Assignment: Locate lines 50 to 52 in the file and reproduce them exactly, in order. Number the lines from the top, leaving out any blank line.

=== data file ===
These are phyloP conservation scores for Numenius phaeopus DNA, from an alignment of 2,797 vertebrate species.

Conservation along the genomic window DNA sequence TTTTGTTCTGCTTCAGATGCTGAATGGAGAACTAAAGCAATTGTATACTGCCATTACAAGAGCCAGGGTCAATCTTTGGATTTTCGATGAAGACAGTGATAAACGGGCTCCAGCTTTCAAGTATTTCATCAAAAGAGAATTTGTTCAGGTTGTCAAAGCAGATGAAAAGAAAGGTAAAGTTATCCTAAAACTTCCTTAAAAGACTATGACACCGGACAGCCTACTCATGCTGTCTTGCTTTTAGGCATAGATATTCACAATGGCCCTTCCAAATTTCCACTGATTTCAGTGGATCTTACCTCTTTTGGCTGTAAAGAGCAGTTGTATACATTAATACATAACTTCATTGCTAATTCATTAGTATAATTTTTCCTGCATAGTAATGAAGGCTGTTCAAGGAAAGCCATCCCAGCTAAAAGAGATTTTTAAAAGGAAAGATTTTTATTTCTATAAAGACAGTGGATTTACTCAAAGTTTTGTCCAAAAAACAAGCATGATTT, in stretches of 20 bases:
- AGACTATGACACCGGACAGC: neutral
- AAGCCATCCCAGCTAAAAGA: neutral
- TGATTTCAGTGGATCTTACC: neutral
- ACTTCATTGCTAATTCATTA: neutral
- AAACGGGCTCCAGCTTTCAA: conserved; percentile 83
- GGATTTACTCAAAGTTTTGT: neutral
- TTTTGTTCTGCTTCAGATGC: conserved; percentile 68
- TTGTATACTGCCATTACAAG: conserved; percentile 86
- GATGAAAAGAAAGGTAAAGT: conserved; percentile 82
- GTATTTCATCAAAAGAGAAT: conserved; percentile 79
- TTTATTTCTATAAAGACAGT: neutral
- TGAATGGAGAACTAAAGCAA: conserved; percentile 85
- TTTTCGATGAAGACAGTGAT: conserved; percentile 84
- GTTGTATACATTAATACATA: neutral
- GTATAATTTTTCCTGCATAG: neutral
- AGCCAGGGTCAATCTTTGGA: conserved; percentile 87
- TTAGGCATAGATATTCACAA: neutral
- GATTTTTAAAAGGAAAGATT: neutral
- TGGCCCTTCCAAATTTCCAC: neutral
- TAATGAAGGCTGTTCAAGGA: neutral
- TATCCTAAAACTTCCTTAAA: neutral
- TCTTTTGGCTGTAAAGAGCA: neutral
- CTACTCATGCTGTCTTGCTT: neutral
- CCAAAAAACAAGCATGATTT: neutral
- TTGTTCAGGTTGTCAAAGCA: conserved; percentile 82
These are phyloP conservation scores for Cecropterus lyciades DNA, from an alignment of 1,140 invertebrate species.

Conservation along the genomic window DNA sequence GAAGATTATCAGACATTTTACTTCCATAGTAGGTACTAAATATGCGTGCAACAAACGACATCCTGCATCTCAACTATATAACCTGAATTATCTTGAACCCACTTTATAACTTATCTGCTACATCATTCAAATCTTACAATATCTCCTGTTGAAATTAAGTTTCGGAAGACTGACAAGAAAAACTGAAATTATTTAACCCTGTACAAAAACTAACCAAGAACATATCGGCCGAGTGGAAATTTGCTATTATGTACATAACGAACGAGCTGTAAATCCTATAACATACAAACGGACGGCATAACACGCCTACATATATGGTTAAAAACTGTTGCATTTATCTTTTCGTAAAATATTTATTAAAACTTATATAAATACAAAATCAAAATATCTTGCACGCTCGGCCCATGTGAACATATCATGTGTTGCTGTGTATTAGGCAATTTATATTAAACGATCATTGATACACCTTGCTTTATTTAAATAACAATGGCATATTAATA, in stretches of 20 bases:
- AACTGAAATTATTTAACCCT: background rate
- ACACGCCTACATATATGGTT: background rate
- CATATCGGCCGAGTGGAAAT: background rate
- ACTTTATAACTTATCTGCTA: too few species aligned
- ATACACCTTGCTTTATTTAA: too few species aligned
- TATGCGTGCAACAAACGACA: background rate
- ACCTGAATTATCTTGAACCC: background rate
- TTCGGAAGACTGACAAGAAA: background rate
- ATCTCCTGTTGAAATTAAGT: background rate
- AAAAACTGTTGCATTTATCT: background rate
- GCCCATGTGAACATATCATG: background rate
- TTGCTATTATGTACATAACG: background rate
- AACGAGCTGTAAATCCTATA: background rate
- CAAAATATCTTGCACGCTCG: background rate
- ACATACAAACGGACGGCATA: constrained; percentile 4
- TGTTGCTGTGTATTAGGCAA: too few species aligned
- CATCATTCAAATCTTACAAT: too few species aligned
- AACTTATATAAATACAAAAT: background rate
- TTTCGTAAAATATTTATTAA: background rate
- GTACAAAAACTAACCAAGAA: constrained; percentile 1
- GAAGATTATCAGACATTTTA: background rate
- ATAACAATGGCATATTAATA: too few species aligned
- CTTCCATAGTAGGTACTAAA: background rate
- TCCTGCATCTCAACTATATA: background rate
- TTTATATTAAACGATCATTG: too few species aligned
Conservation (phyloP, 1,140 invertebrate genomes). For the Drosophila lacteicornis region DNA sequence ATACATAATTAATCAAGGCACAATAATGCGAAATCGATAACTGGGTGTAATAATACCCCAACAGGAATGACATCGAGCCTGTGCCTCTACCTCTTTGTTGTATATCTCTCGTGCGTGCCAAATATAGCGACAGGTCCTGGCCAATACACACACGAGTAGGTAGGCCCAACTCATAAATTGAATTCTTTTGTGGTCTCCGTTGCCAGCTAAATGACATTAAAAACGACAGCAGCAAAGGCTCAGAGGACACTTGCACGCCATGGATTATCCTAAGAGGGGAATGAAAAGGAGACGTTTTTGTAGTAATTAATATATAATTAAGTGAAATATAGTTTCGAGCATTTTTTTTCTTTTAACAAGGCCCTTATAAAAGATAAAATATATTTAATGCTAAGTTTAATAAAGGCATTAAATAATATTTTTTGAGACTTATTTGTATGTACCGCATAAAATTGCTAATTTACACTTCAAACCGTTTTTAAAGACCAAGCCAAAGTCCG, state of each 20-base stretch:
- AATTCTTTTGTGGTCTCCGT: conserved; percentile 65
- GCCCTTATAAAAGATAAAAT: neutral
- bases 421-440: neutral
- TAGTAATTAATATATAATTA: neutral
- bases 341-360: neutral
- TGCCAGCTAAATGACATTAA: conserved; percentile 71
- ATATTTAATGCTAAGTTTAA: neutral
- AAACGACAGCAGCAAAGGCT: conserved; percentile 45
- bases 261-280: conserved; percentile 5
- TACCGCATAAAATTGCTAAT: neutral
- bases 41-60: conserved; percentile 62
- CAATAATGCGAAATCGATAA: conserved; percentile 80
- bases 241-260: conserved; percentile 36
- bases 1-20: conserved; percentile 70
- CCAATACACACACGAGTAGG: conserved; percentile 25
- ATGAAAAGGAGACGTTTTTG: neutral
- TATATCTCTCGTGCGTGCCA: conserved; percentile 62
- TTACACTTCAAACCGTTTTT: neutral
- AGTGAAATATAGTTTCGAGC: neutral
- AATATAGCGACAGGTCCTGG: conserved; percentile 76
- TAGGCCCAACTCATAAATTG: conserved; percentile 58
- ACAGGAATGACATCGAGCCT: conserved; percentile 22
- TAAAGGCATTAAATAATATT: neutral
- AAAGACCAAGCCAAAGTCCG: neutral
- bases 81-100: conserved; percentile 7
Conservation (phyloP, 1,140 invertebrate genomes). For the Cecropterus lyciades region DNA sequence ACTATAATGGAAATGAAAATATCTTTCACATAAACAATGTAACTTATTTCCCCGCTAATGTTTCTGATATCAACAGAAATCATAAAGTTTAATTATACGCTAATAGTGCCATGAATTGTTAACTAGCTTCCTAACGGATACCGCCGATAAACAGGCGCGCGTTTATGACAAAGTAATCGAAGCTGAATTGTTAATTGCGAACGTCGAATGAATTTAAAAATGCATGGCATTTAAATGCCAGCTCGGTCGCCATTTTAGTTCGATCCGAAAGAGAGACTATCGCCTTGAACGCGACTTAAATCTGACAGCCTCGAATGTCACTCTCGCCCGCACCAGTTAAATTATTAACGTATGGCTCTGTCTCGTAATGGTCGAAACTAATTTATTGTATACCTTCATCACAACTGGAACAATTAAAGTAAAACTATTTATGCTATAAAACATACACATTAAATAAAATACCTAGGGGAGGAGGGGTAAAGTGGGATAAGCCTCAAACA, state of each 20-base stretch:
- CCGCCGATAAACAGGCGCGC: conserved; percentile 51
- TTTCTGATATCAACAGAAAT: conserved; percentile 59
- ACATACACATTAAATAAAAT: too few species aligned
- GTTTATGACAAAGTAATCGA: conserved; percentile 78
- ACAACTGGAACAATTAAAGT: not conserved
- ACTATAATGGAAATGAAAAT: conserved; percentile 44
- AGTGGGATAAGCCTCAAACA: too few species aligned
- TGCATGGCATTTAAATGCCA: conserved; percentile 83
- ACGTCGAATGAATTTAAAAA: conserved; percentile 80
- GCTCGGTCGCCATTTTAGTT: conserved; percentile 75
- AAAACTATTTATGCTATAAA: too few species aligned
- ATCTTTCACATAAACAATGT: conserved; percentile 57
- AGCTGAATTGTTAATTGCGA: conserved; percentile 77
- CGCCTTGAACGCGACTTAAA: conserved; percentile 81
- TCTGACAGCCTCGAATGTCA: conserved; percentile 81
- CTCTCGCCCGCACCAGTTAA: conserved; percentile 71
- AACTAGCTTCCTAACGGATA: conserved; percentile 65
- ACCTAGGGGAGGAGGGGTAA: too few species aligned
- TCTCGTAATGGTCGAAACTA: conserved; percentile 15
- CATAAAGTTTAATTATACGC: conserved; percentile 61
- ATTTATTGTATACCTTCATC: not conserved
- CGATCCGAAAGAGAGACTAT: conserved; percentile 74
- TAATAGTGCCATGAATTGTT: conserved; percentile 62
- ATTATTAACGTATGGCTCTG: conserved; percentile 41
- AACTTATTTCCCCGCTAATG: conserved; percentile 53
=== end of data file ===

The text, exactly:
- GAAGATTATCAGACATTTTA: background rate
- ATAACAATGGCATATTAATA: too few species aligned
- CTTCCATAGTAGGTACTAAA: background rate